Investigation finds Chicago air traffic control plans insufficient
A Department of Transportation (DOT) Inspector General (IG) investigation revealed Oct. 1 that the Federal Aviation Administration's (FAA) contingency plans and protocols were insufficient at Chicago air traffic control facilities at the time of an Aurora facility fire last September.
Occurring on September 26, 2014, the fire caused delays and cancellations of hundreds of flights in and out of Chicago’s O’Hare International and Midway International Airports, spurring an investigation of the traffic control facilities.
U.S. Senator Dick Durbin (D-IL) and U.S. Reps. Tammy Duckworth (D-IL), Bill Foster (D-IL), Dan Lipinski (D-IL), Mike Quigley (D-IL) and Jan Schakowsky said that the investigation has brought to light the FAA's shortcomings regarding infrastructure and more.
“Last year’s incident at the air traffic control center in Aurora exposed vulnerabilities in a system that is extremely important to our state and our nation’s economic health and security," they said. The fire caused over $5.3 million in damages, impacted thousands of flights across the region, and prevented the control center from controlling air traffic for more than two weeks. Today’s report underscores that concerns about weaknesses in the air traffic control infrastructure and a lack of flexibility to respond to such a crisis are not unique to Chicago, but likely apply at facilities across the country. FAA has a lot of work to do to implement the Inspector General’s recommendations."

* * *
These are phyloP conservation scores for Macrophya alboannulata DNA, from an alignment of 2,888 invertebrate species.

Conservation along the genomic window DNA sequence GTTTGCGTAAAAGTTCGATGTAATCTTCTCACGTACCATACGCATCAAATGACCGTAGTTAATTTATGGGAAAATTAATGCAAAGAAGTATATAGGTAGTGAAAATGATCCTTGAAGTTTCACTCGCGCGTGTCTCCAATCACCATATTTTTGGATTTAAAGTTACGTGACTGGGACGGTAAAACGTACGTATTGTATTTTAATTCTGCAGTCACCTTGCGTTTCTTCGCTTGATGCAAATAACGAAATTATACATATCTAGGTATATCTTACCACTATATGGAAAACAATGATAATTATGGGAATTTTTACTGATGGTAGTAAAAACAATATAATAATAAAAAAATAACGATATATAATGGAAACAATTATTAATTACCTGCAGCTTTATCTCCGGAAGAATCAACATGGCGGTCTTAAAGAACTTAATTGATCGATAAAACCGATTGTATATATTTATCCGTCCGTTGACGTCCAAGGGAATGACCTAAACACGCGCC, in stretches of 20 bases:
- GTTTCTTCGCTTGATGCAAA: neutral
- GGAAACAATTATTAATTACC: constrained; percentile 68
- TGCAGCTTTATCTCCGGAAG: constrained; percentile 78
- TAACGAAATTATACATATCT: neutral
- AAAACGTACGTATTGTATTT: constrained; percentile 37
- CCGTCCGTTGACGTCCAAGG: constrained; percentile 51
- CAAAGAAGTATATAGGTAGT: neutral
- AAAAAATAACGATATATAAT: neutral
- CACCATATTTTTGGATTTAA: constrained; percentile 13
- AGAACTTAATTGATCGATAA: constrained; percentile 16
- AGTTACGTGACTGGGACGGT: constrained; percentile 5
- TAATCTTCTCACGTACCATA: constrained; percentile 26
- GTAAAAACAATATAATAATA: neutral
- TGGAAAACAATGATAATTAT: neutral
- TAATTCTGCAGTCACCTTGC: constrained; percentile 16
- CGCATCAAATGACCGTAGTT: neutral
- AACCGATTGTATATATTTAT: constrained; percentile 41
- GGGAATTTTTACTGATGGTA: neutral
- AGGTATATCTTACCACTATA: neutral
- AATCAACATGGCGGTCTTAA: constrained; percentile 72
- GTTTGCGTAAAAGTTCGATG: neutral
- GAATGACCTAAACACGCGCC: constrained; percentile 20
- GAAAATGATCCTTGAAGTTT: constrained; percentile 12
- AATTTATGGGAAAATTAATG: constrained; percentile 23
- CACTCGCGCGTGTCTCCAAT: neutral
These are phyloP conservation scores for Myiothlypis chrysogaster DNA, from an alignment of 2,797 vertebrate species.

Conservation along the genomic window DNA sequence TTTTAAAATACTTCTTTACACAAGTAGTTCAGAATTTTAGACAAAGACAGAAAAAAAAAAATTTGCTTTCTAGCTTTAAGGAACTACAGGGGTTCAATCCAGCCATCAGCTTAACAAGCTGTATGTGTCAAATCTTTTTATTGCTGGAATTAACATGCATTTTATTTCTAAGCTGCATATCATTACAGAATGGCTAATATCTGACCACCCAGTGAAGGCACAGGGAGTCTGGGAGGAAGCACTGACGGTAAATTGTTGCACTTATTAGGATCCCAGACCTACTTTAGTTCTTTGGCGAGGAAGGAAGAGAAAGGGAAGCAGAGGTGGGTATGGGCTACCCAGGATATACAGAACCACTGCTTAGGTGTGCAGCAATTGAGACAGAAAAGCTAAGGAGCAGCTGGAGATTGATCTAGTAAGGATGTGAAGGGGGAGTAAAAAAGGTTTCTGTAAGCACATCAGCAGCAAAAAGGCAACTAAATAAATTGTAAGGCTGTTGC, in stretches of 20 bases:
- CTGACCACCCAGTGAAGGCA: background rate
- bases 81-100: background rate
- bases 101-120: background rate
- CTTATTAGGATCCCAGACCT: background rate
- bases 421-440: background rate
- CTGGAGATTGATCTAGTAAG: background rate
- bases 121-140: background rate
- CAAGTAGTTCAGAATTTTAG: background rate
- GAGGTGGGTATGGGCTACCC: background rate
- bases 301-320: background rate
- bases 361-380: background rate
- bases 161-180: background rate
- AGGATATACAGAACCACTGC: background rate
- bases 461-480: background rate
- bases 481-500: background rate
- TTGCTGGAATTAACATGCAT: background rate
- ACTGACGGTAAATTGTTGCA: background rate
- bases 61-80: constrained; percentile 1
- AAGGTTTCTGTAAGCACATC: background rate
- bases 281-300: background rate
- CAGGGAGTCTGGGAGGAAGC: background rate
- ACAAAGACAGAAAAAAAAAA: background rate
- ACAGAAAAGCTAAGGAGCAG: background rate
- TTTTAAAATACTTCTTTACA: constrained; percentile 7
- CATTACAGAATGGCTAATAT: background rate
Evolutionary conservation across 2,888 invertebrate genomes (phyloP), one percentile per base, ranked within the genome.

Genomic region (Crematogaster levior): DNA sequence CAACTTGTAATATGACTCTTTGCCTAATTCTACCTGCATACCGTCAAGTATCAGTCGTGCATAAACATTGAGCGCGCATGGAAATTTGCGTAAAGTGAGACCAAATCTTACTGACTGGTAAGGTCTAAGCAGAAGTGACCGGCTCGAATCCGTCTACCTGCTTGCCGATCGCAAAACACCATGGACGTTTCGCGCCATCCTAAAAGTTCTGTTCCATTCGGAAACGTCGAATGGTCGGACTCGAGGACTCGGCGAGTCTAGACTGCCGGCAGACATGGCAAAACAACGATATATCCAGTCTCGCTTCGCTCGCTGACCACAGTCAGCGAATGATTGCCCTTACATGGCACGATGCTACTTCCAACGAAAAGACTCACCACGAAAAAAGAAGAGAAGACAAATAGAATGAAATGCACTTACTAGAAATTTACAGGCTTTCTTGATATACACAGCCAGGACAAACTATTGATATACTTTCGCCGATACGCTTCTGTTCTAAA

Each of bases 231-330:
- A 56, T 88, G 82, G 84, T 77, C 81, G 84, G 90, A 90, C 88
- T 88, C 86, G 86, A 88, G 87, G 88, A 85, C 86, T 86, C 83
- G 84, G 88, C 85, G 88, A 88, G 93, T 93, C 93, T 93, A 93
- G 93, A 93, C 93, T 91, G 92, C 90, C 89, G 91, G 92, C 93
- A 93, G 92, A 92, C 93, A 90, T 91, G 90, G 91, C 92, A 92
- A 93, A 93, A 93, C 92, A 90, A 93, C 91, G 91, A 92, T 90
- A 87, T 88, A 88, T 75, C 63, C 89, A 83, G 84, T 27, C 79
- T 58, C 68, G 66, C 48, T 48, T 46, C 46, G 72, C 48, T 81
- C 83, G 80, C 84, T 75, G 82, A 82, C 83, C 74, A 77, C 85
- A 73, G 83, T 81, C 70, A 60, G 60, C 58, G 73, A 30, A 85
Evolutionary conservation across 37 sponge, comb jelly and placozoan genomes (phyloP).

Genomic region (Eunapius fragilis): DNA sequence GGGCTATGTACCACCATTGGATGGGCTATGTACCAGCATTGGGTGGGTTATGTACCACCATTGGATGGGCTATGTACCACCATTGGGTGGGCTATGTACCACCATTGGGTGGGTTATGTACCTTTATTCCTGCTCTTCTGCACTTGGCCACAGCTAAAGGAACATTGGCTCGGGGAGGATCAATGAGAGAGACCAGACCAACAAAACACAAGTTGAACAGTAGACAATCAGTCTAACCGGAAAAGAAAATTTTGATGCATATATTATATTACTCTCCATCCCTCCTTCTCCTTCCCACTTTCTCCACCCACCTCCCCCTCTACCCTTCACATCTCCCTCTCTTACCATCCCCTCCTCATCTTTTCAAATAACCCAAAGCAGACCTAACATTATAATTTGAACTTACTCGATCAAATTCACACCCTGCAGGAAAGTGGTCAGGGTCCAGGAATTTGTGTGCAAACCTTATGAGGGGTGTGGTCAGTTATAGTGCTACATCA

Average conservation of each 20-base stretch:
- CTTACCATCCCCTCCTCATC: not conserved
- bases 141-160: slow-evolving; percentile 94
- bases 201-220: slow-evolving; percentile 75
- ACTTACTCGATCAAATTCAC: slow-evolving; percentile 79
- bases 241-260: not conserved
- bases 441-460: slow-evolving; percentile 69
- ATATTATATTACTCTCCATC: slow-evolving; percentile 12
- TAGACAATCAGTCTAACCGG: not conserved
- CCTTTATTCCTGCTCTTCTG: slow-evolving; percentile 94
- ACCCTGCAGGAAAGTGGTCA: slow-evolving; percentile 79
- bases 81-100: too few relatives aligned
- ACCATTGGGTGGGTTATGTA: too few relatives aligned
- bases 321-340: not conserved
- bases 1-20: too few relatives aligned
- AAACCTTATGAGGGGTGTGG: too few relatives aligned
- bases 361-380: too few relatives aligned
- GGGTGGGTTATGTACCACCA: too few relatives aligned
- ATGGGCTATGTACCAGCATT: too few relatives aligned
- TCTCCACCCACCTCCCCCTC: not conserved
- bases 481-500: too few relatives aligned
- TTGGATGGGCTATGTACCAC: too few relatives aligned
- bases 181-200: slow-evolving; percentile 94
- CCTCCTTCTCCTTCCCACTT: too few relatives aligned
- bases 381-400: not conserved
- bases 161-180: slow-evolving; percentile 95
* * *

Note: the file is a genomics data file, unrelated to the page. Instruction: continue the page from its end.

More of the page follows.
The investigation also underscored the need for consistent investment in order to effectively solve the issue.
“We can’t expect these changes to happen overnight. They will take adequate, long-term investment. This week, Congress is approving another extension of the federal budget and of the FAA. We can’t continue to lurch from one extension to the next, we must come up with a plan before the end of the year to seriously address our nation’s infrastructure needs.”
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